The Best New Breweries in Seattle
With so many new breweries planting roots in Seattle, it’s a gargantuan task to actually keep track of ‘em all. Within the city limits, there are 59 beer makers (or 60 if you include Elysian's production-only facility) but hey, who's counting? Certainly not you after a couple pints at one The Town's best new breweries.
Named for the point in an object's orbit that's closest to the sun, and posted up behind a salon across from Beacon Hill's light-rail station, this 'hood's first brewery has a dozen taps that are dominated by PB's specialty: Belgian-style ales. Try the crisp Little Belgian Blonde, and a Quasar Belgian Tripel, which is also the size of the order you'll place for the pan-fried oysters with spicy Cajun butter -- just one of the seriously delicious food offerings coming from the kitchen.
In an old garage space just north of U Village -- and a block east of Ravenna Park -- RBC has created a homey, reclaimed-wood-heavy destination for creative brews like The-Presidents-of-the-United-States-of-America-repping Millions of Peaches Hefeweizen, a bourbon vanilla porter, and a jalapeño kolsch. You can pair all the brews with eats from one of the rotating food carts (505 Chile Cart, Das Brat Wagen, etc) posted up outside.
Opened over the summer next to one of the 21 best dive bars in America (in the former Fusion nightclub space) this brightly lit/painted brewery creates a slew of easy-to-drink drafts, ranging from a handful of IPAs, to a pale made with coconut and tropical fruits and an only-in-Seattle rhubarb saison. There's no food, but FB has a handy list of nearby delivery and takeout spots if you're hungry.
Located across the street from Fishermen's Terminal, Figurehead is a suitably utilitarian space that was launched in September by a couple of former neighbors/homebrewers (and another guy one of 'em met in business school). The guys didn’t like their beers "over"-hopped, and it shows in their product. They turned out an IPA called Legless Rabbit that lacks the bitterness of some similar NW beers, but is still decidedly an IPA, as well as a range of other beers like an English-style brown that's been "kicked up a notch" (Bigger Than Big Brown), and a Trappist-style dubbel.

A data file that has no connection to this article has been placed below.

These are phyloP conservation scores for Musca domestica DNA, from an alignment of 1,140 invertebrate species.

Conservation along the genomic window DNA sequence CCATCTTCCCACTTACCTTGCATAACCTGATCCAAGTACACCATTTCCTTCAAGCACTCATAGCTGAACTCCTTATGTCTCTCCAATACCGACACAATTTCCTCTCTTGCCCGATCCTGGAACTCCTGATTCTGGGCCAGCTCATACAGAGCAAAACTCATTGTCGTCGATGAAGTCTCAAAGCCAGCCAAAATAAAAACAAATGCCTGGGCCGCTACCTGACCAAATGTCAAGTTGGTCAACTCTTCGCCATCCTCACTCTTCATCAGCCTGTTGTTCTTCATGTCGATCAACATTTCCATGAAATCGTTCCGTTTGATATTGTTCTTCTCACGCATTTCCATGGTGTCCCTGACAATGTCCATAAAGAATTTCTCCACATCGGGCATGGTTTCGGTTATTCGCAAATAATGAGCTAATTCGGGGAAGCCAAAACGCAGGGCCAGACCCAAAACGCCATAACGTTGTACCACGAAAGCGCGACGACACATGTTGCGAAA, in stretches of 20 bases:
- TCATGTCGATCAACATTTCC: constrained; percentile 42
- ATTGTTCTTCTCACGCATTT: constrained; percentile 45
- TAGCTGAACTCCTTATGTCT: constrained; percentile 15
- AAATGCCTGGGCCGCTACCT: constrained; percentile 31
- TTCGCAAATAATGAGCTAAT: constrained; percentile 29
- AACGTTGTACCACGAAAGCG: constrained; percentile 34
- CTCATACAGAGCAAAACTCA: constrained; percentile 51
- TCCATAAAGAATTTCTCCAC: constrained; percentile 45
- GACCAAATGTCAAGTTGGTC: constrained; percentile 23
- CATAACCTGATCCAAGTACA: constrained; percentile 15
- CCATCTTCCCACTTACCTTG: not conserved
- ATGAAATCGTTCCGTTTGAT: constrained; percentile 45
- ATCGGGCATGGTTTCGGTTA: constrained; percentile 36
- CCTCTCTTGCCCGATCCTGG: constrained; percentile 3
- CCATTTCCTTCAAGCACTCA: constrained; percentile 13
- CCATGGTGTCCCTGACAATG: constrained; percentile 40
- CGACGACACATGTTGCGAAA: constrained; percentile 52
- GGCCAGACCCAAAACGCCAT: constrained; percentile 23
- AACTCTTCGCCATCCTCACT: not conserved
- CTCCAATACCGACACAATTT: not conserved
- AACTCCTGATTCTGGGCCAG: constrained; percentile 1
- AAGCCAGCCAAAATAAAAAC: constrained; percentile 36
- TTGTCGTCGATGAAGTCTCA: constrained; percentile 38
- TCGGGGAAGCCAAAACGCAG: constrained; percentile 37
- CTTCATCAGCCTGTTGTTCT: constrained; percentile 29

This zero-frills operation in a former bike shop is helmed by a former Elysian brewer who cares way more about beer than anything else (like comfortable chairs), but it's totally cool, since the result is a collection of impressively inventive small-batch beers often inspired by seasonal ingredients sourced from Pike Place Market down the street. Current highlights include a spiced-out Smoked Pumpkin Porter, the Pom Pom IPA made with five different hops, and a "Market Fresh" number with raspberry and jasmine.
Posted up in Pike Place Market (it's on First between Pike and Pine right now, but will move once the new Marketfront expansion opens next year), this place literally has an old stove from 1905 in the window, as well as vintage-inspired touches like an old-timey neon sign and old-school wall mural. That said, the beers are straight from 2016, as evidenced by the Fallout Citra Ale made exclusively with the popular Citra hops, and a fresh hop beer that's been dry-hopped.
Started last year, WSB has already opened a second location in the old Slices pizza spot. This shingled beachside space only has a half-dozen or so seats inside, but boasts a sprawling patio overlooking the Sound outside, featuring a deck and even its own "beach" with a row of red lounge chairs. Oh, and the best part? It still serves pizza, only this time you can pair it with the solid lineup of craft suds, like the Avalon Way Amber or Sounder Stout.
OK, technically this one isn't in the city limits, but Renton's basically been without a brewery for 15 years, so it's big news. Located in the old city hall building, 4G's taproom is quintessentially Northwest (it's got original brick, cedar log tables, and even an old jail door to what is now the grain storage area). The beers, which include a West Coast IPA, a Cascadian Dark Ale, a coffee-infused bitter, and a pumpkin ale that resembles "pie in a glass," are also some NW-style brews that won’t disappoint any local’s palate.
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